In the south of Brazil, in the centre of the picture, two opponent Tupi-tribes are fighting against each other. Further southward a Native American lumberjack is felling a tree for a European merchant. In the north tree-trunks are transported and a second group of natives is moving westward, accompanied by two Europeans. The Europeans are probably Frenchmen, although Brazil had been held by the Portuguese since 1500. As neither gold nor silver was found, Portuguese interest rapidly decreased, and for many years only French privateers came there after Brazilian wood.
Nautical atlas.France, 1538. Vellum, 39 leaves, 440 x 312 mm. - 129 A 24, fol. 16r
This chart, displaying part of the Atlantic coast of South America, with Uruguay and the mouth of the Rio de la Plata at the top as the most southern point, and the area around Pernambuco as the most northern region, is one of the charts in an atlas that was made in Dieppe about 1538. The Dieppe cartographers were known for their reliable cartographic material, which they also presented in a very artistic way. They had excellent contacts with Portuguese cartographers, the experts *par excellence *of maritime cartography at the time. No wonder that the basic material for this atlas also came from the Portuguese: the geographical representation, the windroses indicating the points of the compass, and the spelling of the plotted place-names, all point to this origin. The workmanship of the charts with their colourful and imaginative representation of the landscape, the flora and fauna, and the population of the mainland, was carried out in Dieppe. The atlas is dedicated to the Dauphin, the future French King Henry II (1547-1559), and was part of his library, consequently bearing his coat of arms. The atlas is supposed to have been presented to Henry by a lobby of merchants from the Dieppe, Le Havre and Rouen regions, who wanted to persuade Henry's father, King Francis I, also to pay attention to the South American continent. The gestures of the Native Americans in the foreground, pointing to the soil and the French, are thus sometimes explained as an invitation to the French for peaceful colonisation of the land.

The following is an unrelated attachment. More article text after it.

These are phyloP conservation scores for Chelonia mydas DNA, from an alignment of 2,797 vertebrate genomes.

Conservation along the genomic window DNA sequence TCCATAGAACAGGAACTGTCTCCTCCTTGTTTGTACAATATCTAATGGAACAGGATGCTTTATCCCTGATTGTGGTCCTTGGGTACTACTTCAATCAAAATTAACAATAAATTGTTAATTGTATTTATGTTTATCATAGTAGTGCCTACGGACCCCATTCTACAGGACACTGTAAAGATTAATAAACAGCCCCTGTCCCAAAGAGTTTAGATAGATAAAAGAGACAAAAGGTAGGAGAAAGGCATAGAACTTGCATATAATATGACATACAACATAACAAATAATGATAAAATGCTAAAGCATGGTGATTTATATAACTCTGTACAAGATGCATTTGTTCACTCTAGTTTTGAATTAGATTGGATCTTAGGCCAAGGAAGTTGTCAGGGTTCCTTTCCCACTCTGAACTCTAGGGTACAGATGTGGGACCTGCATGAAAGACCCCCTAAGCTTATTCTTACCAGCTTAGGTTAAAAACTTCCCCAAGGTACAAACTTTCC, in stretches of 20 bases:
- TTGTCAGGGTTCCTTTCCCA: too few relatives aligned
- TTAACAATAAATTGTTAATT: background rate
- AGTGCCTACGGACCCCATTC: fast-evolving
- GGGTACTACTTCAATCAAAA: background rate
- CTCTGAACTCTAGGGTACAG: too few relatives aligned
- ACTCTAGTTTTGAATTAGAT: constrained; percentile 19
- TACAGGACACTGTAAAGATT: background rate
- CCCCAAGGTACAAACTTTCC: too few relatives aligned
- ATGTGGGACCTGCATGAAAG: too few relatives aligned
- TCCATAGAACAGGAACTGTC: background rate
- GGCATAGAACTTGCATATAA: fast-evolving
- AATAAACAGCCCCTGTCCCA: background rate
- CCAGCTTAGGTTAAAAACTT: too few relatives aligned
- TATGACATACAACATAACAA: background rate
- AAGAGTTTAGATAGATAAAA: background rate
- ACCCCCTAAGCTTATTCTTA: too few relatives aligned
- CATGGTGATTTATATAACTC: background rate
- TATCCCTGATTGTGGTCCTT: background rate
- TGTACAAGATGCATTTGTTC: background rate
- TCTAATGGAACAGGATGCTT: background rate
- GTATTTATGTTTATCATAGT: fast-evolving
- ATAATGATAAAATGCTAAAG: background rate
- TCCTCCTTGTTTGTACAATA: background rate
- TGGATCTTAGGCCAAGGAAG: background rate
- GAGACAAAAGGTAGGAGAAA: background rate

Since 1807 the atlas has been in the Koninklijke Bibliotheek. It was part of the collection of Joost Romswinckel that was bought in toto by the Dutch government, and is one of the core collections of the library.